Showing 24 posts tagged salary

A new analysis from the San Francisco Fed finds entry-level earnings for new college grads — defined as working graduates age 21 to 25 — grew only by 6 percent from April 2007 to April 2014. In comparison, median weekly earnings for all workers grew two-and-a-half times as fast, at 15 percent. And while recent grads tend to fall behind after any recession, the gap since the Great Recession has been both wide and long-lasting.

Young college grads’ wage growth is falling farther and farther behind - Vox

There are two main reasons that people who go to college earn more than everyone else. One is that they are hopefully learning something in college that is going to help them in their future careers. Another is that smarter people tend to go to college, and they were going to be more productive regardless. So when you’re trying to measure the college premium, you have to look a little deeper than just saying, How much do people who go to college make versus how much do people who don’t go to college make? It’s not an apples-to-apples comparison.

Smart People Go to College, and Other Twists in Measuring the Value of a Degree - Students - The Chronicle of Higher Education

Women do at least enjoy better percentage pay bumps than men as their grades improve: The study, based on high-school transcript data and interviews of more than 10,000 students, found that, for men, a one-point increase in GPA translated to an 11.85-percent increase in annual earnings, compared to a 13.77 percent annual earnings increase for women. Still, the higher percentage increase isn’t enough for women to catch up to men because their base salary starts off so much lower.

Female ‘A ’ Students End Up Making As Much As Male ‘C’ Students

Over a lifetime, the average U.S. college graduate will earn at least $800,000 more than the average high school graduate, a study published Monday by the Federal Reserve Bank of San Francisco shows. That’s after accounting for the high cost of college tuition and the four years of wages lost during the time it takes to complete a typical undergraduate degree, the researchers found.

Skip College and Forfeit $800,000, Fed Study Says - NBC

An older millennial with a college degree is earning a median full-time salary of $45,500 a year — $17,500 more than the median salary of $28,000 for full-time workers with just a high school diploma, a new Pew Research Center report finds. That’s the largest pay disparity between young high school- and college-educated workers in at least four generations, the report released Tuesday finds. It’s also further evidence that people with less education are at higher risk of getting left behind in the economic recovery.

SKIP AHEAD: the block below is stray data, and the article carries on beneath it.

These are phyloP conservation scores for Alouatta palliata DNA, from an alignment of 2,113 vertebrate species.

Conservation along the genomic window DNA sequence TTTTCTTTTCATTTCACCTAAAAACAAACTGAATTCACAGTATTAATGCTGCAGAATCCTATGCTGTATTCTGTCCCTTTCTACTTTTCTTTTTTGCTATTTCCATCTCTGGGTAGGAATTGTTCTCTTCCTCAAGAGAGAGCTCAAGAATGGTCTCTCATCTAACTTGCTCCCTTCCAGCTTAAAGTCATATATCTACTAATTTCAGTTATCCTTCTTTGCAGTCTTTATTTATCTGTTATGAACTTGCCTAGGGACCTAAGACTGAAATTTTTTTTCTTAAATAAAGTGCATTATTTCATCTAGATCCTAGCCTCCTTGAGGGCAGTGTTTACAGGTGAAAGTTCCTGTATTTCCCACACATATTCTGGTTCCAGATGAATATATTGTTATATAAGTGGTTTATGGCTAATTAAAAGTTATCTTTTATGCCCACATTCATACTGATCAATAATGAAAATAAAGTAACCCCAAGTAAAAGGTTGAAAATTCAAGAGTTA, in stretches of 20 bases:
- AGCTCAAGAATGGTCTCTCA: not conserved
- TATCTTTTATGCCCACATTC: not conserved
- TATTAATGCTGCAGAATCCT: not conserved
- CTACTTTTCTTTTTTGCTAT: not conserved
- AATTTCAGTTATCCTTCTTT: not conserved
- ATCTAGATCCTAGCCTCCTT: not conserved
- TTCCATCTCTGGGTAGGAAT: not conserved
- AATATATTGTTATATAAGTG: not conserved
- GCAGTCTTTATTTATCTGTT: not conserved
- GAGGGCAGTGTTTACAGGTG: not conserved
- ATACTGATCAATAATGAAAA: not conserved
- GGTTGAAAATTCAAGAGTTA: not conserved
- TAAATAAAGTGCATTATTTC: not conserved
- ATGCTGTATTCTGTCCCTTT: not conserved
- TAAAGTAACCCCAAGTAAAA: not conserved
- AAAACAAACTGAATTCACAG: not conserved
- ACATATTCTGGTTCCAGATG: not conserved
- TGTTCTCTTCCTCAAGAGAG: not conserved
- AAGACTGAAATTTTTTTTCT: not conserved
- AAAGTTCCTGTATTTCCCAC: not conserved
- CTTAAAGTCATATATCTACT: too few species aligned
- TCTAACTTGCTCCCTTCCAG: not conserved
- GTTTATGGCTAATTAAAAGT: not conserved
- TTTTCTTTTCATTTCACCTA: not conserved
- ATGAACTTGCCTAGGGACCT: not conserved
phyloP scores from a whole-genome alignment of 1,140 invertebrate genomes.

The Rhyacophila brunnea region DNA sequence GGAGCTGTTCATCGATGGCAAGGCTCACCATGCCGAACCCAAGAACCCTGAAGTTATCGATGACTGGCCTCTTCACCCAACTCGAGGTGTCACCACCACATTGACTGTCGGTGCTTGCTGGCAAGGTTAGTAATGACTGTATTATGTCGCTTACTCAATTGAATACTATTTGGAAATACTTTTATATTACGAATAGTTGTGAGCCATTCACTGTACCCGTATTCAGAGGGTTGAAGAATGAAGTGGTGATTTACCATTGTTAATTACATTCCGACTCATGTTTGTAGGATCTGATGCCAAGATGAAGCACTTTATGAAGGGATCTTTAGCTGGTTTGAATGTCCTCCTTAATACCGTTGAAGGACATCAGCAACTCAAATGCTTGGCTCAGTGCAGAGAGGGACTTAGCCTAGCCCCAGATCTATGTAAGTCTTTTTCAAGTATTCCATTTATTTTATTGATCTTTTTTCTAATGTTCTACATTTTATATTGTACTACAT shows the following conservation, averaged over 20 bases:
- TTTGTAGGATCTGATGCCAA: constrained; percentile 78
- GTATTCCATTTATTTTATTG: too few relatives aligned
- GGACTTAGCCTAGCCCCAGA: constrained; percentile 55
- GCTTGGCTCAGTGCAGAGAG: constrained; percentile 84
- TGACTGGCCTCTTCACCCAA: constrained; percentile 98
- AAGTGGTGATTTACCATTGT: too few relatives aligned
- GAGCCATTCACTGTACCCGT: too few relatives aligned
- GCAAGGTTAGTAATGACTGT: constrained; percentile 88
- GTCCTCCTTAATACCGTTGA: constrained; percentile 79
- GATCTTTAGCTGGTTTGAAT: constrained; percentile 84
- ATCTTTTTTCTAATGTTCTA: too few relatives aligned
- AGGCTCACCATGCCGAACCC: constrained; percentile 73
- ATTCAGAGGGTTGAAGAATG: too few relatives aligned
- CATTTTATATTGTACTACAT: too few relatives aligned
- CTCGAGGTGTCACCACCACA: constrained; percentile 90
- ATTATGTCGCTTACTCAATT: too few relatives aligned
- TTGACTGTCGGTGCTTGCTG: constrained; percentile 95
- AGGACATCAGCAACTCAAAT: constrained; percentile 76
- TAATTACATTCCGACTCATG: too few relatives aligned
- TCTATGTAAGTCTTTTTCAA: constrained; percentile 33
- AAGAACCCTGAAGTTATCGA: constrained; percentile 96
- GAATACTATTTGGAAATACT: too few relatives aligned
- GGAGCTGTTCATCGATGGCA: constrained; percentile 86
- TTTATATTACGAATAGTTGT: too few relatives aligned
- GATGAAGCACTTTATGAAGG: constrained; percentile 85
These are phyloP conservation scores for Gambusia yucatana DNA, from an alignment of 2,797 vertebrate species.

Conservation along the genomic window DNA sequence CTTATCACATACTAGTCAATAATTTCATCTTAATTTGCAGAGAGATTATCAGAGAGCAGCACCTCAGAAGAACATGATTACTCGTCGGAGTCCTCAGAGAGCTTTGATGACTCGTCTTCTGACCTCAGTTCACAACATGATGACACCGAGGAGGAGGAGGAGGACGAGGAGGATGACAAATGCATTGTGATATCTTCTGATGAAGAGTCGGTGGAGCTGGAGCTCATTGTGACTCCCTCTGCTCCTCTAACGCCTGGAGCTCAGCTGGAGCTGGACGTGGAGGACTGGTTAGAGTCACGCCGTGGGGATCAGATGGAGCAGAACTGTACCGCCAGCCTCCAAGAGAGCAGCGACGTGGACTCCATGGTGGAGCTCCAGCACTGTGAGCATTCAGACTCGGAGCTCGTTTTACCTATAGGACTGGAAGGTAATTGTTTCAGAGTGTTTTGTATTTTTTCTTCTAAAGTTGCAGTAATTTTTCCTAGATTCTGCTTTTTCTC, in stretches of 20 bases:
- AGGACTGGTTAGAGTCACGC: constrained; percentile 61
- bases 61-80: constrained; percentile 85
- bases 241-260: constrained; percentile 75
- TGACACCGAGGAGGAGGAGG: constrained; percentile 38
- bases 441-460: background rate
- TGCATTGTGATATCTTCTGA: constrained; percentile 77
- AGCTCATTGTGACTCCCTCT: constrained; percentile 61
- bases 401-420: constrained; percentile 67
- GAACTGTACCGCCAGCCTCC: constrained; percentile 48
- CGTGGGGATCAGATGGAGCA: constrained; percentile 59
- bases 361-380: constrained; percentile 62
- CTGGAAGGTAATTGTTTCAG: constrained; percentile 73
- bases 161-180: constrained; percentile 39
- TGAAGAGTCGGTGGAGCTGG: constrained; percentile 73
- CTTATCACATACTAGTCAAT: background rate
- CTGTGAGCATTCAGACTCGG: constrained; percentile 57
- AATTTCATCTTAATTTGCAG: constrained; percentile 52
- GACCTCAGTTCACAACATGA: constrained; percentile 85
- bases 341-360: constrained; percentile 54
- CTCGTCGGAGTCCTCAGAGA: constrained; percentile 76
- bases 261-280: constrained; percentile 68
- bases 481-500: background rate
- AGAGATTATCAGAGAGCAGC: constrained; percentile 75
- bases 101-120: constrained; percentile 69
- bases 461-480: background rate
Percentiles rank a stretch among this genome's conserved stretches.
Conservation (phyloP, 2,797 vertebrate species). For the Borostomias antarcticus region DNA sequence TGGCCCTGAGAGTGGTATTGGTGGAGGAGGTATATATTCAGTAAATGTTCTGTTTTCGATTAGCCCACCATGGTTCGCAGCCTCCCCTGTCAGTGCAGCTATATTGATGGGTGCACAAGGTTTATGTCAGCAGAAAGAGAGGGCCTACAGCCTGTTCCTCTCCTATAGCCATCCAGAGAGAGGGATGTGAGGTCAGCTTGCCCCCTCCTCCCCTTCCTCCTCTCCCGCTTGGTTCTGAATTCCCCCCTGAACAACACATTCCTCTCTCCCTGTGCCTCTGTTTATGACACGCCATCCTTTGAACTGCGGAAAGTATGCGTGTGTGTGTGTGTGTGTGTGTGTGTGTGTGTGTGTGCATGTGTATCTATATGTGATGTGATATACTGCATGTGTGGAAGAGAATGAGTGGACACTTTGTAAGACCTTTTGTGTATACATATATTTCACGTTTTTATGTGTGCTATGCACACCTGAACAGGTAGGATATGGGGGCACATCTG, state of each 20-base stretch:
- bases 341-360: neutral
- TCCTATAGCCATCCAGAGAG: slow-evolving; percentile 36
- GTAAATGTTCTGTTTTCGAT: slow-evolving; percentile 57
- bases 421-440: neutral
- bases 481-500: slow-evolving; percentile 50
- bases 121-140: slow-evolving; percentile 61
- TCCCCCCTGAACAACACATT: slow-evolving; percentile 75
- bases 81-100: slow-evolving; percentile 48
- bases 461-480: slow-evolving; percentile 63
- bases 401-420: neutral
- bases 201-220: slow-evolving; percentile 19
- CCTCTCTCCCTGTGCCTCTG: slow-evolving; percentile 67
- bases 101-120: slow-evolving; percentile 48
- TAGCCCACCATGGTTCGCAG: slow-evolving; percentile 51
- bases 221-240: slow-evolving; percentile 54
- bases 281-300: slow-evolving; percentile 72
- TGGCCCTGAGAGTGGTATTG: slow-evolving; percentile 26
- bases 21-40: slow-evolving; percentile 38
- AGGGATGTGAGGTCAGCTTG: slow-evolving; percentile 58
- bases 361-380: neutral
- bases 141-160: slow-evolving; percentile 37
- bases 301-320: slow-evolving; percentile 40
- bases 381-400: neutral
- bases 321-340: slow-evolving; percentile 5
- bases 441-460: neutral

Value of College? For Millennials, $17,500 a Year - NBC

“While paying teachers well is only part of the equation, higher salaries can help school systems to attract the best candidates to the teaching profession,” the report said. High performing countries, like Korea and the Netherlands, pay teachers more compared to the country’s average salary than lower performing countries — including the United States. The average salary of America’s 3.3 million public school teachers in 2010 was $56,069, according to the Department of Education. The relatively higher pay in those countries appears to draw teachers who had better grades in college. In 2010, McKinsey and Co. found that nearly every teacher in Finland, Singapore and Korea — all high scoring countries on the PISA tests — came from the top third of their college classes. In the United States, only a third of teachers graduated in the top third of their class.

Would raising teacher pay boost America’s low test scores? - Yahoo News

Students who advance further in high school math have higher wages and are less likely to be unemployed, according to a new study from the Cleveland Fed. So when Noah Smith and Miles Kimball say there is a “math person” in all of us, listen up. The study shows that advancing past Algebra II correlates strongly with finishing high school, graduating from college, and thriving in the workforce.

Will Studying Math Make You Richer? - Derek Thompson - The Atlantic

“Employees who were promised $4 worked no harder than those who were promised $3,” Malhotra told the Harvard Gazette. However, “those who were promised $3 but then later were given an additional $1 worked significantly harder than the other two groups.”

The researchers say the differences comes down to the perception of gifts. If the workers know the extra compensation isn’t mandatory, they are more likely to want to reciprocate the gesture, which they do by working harder. When it comes to paying for performance, $3 $1 only equals $4 in the right context.

Cash bonuses are better than raises for getting people to work harder, say Harvard researchers - Quartz

Teacher Pay Hurt by Recession, Report Says

During the recession and its aftermath, public schools took a hit as both state coffers and local property taxes shriveled. That showed up in shrinking employment, but also in teacher salaries.

According to a report being released Tuesday, the vast majority of teachers in the nation’s largest school districts took a pay cut or saw their pay frozen at least one year between 2008 and 2012.

The report by the National Council on Teacher Quality, a nonprofit group that advocates for tougher teacher standards, looked at salary data across 41 of the country’s 50 largest school districts. Average annual teacher pay increases, which included cost-of-living and contractually negotiated raises as well as increases awarded for extra years of experience, dropped from 3.6 percent in the 2008-09 school year to 1.3 percent in the 2011-12 year. (The report did not include increases that teachers may have received for extra degrees or certifications.)

» via The New York Times (Subscription may be required for some content)